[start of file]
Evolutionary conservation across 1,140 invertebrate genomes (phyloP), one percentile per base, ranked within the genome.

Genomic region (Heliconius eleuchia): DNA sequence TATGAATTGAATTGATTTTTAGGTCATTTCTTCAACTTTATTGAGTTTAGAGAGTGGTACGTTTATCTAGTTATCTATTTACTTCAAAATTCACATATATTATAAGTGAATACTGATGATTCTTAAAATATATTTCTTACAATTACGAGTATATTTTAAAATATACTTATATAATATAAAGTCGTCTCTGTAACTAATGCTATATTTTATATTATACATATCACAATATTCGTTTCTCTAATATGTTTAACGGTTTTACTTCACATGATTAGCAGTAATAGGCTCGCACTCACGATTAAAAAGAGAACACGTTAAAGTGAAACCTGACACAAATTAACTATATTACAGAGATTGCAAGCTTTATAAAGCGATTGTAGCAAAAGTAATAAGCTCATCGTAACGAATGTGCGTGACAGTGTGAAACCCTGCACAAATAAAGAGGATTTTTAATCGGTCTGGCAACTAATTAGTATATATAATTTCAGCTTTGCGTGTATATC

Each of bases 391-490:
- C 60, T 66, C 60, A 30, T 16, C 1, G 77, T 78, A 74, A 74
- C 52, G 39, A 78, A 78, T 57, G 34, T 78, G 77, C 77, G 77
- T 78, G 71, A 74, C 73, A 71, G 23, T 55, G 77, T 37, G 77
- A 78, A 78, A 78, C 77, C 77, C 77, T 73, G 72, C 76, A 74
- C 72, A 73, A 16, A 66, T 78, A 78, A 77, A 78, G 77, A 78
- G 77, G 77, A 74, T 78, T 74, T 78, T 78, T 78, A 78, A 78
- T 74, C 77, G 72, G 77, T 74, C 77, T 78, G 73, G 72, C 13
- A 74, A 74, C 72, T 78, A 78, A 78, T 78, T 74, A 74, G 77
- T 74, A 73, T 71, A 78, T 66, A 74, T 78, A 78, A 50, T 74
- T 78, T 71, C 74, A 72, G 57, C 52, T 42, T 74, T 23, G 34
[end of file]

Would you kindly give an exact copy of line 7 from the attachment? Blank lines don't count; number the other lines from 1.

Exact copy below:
- A 78, A 78, A 78, C 77, C 77, C 77, T 73, G 72, C 76, A 74